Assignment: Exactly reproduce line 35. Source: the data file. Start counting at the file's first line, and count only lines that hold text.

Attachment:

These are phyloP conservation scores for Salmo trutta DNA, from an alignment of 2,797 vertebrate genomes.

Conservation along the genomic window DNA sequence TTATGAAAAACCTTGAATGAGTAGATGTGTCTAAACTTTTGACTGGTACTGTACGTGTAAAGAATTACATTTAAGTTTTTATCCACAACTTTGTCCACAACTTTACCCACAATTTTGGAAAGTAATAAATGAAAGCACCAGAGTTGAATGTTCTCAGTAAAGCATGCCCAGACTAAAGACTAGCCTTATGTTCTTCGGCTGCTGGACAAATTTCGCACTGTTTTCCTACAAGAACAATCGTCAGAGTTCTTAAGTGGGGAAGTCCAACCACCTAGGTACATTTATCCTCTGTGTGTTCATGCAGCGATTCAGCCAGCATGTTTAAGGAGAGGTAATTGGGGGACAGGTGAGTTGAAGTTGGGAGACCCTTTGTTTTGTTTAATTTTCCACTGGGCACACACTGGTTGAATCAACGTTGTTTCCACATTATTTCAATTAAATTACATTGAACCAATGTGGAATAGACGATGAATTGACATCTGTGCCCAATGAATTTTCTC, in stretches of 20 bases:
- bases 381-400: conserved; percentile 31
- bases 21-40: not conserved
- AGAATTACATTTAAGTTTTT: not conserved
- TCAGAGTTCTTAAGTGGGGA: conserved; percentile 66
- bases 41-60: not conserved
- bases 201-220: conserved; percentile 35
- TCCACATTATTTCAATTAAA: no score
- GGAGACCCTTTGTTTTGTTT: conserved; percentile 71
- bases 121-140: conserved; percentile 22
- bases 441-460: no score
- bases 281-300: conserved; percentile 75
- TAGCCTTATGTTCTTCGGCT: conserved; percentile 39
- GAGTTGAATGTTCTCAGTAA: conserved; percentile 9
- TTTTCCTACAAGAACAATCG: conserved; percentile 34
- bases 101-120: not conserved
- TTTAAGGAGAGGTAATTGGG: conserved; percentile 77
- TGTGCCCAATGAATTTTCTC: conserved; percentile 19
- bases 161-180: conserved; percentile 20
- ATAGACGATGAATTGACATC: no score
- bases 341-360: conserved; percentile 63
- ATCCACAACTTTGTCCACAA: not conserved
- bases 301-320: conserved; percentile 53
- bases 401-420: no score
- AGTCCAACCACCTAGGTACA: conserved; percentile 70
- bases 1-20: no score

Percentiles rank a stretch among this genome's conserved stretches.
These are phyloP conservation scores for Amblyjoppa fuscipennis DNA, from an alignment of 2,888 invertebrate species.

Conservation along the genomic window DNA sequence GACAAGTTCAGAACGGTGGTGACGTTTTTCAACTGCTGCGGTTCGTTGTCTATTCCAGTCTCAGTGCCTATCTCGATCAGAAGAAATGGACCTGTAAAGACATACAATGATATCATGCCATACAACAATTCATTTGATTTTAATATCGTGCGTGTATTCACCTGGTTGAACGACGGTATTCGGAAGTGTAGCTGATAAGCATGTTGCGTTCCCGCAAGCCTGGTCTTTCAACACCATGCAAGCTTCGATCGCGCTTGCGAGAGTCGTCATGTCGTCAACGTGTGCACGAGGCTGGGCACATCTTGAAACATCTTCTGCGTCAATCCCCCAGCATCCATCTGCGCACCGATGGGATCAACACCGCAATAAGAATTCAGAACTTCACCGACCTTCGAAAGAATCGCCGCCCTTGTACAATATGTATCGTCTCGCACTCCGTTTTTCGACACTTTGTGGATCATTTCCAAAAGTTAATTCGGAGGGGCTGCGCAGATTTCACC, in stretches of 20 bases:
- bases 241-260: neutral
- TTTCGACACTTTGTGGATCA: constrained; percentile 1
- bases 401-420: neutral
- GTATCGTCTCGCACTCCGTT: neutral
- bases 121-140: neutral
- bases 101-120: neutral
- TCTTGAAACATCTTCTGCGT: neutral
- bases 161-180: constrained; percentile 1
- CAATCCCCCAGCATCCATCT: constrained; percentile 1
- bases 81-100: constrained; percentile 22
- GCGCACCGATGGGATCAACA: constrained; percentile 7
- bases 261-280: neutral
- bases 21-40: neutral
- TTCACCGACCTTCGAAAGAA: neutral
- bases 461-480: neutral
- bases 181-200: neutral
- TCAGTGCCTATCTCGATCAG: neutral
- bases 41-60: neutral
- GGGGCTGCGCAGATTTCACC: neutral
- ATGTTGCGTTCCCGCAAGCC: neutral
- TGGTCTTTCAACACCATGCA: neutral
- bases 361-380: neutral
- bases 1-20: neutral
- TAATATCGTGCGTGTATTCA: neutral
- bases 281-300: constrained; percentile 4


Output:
- bases 121-140: neutral